Gold-rich temples refuse to unlock idle assets

Ravi Palwankar

KOLKATA/KOCHI: Some of India’s richest temples such as Tirumala Tirupati, Sree Padmanabhaswamy, Shree Krishna temple of Guruvayur, Shree Siddhivinayak and Vaishnodevi are in no mood to part with their treasure to ease the supply crunch and control the outflow of dollars.
The gold trade is keen to get a slice of a possible 20,000 ton of gold stashed away in peoples’ homes and temples, which at the current gold price it worth around $980 -$1000 billion.

Tirumala Tirupati Devasthanam (TTD) receives 80-100 kg of gold and 100-120 kg of silver as offerings every month. “Tirupati has a treasure trove of Rs 70,000 crore in the form of gold bars, coins and jewellery,” said Swamy Kamalananda Bharati, head of Hindu Devalaya Parirakshana Samity. It deposits the gold in banks to earn interest. It submitted 493.702 kg of ornaments to the Indian Overseas Bank BSE 6.40 % (IOB) for purpose of conversion into gold bars last December , which is equivalent to 338 kgs of pure gold after melting and purification at the government mint at Mumbai.

The bank would keep it in the form of bars. Besides bearing the entire cost of transportation, melting and minting into gold bars, the IOB will also pay an interest of 1.61% on the total gold value which in aggregate form at the end of five years will be worth 27.5 kg of gold.

The TTD has so far deposited 1353 kg of gold with the IOB It has also deposited nearly 2,275 kg of gold with State Bank of India BSE 9.74 % and earning revenues from it. But there are no plans to offload gold in the market. “We have no plans to do so. We are depositing the gold in banks and earning interest. That’s it,” the spokesman said.

Recently a treasure trove of gold, precious stones, rare coins, idols etc was discovered in underground vaults of Sree Padmanabhaswamy temple, believed to be one of 108 shrines dedicated to Lord Vishnu in India. The Supreme Court appointed panel is conducting the inventory assessment of the six vaults, of which one has never been opened. Though there is no official confirmation, the treasures are widely believed to be worth over Rs 1 lakh crore rupees, which will make the temple the richest in India.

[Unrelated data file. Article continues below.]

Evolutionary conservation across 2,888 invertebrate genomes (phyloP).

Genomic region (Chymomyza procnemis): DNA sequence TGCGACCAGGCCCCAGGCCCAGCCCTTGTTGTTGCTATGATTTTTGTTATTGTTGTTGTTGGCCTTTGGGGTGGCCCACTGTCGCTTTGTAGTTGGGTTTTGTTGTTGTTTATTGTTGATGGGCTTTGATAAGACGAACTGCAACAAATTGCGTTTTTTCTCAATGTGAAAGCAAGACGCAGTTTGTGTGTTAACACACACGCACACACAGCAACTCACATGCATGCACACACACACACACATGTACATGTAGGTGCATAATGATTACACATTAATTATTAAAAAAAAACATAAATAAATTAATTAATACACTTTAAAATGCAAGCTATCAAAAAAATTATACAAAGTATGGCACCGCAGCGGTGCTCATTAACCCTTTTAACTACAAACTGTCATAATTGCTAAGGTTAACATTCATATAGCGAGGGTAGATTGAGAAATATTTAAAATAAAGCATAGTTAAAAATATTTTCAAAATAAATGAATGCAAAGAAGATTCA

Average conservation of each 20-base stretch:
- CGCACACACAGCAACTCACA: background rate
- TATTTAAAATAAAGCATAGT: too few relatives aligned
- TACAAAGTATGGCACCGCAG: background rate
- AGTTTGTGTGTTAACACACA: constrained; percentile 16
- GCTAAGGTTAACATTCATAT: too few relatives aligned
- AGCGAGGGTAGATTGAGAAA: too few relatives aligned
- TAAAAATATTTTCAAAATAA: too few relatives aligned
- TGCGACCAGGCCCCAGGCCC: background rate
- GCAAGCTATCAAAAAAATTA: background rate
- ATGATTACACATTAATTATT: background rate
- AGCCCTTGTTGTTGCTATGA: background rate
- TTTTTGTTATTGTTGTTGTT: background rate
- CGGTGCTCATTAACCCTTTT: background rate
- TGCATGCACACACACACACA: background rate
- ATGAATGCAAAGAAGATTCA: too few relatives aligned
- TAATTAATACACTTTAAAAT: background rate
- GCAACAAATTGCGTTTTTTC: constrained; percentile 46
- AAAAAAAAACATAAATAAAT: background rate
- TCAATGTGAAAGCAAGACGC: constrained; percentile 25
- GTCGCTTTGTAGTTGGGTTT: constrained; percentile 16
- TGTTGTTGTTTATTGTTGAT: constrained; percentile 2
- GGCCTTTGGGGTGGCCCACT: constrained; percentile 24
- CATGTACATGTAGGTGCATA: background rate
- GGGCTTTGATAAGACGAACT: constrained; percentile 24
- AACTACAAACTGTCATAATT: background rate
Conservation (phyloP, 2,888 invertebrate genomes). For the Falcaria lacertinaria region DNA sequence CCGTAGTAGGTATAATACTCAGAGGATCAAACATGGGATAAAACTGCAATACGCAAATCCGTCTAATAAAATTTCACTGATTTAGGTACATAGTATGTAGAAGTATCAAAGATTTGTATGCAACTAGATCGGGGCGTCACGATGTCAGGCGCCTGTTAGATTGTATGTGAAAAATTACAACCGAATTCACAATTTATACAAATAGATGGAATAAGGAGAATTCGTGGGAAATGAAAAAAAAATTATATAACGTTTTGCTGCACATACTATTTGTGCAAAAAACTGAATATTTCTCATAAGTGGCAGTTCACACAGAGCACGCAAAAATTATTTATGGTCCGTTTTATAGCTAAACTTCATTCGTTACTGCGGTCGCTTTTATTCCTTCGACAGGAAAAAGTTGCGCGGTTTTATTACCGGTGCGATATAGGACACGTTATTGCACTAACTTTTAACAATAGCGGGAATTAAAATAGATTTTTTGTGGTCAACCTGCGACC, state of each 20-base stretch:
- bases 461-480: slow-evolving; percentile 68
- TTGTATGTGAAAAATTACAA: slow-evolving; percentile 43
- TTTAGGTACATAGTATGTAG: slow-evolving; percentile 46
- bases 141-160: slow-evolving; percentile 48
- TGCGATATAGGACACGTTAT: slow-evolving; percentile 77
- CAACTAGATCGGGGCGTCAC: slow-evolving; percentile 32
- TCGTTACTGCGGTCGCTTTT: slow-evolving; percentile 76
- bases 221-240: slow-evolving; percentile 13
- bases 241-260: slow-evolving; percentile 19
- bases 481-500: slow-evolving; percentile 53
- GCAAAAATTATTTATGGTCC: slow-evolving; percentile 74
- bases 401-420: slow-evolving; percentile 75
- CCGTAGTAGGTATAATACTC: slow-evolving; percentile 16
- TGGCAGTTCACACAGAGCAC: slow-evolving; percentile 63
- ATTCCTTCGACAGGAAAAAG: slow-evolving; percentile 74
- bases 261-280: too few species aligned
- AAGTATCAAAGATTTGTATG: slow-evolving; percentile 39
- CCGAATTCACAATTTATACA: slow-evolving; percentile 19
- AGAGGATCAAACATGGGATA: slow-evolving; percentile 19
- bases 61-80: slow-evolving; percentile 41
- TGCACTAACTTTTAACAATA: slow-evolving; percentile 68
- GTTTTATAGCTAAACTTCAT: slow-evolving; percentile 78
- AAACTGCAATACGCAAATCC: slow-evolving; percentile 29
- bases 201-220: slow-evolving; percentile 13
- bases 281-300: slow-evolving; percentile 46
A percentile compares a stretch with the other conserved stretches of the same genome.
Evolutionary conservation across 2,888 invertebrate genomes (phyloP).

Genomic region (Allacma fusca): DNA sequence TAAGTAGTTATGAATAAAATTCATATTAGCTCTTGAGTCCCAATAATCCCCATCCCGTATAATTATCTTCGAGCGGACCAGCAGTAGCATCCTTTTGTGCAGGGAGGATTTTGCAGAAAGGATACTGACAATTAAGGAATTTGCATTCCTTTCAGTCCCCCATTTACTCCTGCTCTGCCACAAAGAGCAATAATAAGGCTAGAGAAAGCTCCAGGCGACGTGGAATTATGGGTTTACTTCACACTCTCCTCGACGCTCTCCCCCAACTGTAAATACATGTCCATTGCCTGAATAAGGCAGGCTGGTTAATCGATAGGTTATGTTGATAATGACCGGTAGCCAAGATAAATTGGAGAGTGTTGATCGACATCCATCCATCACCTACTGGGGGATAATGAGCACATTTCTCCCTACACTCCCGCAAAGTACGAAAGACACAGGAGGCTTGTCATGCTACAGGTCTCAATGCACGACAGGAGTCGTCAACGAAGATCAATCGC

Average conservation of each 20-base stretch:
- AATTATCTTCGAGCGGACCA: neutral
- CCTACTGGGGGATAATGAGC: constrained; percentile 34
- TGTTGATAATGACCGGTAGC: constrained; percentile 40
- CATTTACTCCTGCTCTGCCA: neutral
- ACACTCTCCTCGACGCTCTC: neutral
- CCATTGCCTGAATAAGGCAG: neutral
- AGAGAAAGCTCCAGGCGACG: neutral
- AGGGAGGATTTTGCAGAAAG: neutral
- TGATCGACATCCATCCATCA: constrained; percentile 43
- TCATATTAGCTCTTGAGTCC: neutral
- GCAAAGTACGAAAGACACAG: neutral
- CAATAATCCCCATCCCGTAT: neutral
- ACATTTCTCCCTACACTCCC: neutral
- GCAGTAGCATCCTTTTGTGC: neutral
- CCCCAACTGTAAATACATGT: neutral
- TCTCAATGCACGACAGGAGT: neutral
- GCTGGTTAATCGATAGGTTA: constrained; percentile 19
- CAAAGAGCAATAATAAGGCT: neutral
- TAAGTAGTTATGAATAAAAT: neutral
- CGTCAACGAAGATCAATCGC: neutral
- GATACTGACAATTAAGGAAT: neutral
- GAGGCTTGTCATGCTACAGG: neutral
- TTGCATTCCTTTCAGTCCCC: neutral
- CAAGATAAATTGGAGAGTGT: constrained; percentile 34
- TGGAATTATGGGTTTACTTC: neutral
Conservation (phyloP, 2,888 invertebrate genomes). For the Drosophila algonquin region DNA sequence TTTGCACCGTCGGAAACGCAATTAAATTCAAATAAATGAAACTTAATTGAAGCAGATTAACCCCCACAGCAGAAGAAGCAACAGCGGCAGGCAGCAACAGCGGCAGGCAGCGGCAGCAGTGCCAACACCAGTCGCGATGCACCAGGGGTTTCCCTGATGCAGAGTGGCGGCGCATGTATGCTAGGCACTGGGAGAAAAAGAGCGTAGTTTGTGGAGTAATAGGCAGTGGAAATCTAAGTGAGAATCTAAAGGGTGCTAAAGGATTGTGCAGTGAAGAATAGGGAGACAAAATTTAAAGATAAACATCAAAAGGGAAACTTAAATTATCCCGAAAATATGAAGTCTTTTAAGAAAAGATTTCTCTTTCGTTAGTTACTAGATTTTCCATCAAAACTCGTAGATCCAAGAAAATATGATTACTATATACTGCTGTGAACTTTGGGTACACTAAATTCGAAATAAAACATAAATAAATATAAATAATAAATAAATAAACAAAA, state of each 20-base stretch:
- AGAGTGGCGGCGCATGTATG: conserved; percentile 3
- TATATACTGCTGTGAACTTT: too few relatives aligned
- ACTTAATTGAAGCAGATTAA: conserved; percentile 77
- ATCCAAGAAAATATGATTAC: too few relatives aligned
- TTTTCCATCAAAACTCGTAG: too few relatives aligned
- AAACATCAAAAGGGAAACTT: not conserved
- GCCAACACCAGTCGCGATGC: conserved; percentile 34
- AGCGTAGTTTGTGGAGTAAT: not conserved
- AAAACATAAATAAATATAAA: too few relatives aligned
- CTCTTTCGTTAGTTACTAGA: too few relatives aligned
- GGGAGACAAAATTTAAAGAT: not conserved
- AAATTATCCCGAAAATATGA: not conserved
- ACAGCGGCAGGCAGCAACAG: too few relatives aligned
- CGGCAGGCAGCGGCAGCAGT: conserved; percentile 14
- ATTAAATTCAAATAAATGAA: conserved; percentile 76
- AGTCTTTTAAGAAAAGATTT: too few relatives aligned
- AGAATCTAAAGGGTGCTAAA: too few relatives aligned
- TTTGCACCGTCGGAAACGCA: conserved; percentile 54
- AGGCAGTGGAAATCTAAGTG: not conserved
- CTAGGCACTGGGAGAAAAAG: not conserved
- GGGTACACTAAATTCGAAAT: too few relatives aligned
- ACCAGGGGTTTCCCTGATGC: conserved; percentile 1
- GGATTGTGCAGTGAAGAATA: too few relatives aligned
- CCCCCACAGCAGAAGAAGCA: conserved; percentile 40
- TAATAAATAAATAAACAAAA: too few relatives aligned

The treasure is most likely to remain in the temple as it has been accumulated over centuries by kings of Travancore (present Thiruvananthapuram and neighboring regions in south Kerala ) through tax, gifts, conquered wealth and offerings. “The last date for completing the inventory assessment has been extended to December 31 after which reports will be sent to various authorities. The decision on the treasures will be taken by the authorities as per the wishes of devotees,” said Bhuvanendran Nair, executive officer of Sree Padmanabhaswami Temple Trust.

Unlike Padmanabhaswamy temple , the Sree Krishna temple in Guruvayur in Kerala has an annual income of about Rs 50 crore, part of which comes in the form of gold. In addition, the temple has over 600 kg of gold, of which more than 500 kg are deposited as bars in SBIBSE 9.74 % Mumbai. The rest is kept inside the temple for daily rituals.

“Any decision to sell the temple gold can be controversial and the temple will not do it. Recently there was a call from RBI Mumbai asking about procurement of gold with the temple. But we have never thought about it,” said Guruvayoor Devaswom (temple affairs) administrator K Muralidharan.

The temple deposits the gold in the bank once it reaches a certain level. The gold given by the devotees will be in the ornaments, lamps, idols etc which may have to be converted to gold bars to be deposited in the banks.

In terms of offerings from devotees, Ayyappa (believed to be son of Shiva and Vishnu) temple in Sabarimala , may come first. Apart from two months stretching from mid November to mid January, the temple opens only for a few days from the first of every Malayalam month. It gets devotees from all over South India. The gold given as the offering is kept inside the strong room in the temple premises.

“The average annual income is around. 105 crore and about 15 kg of gold,” said P Venugopal , Devaswom Commissioner of Sabarimala temple. The temple comes under Travancore Devaswom , which manages hundreds of temples in south Kerala. In Mumbai, the Shree Siddhi Vinayak Ganpati Trust has no plans to sell off gold in the market.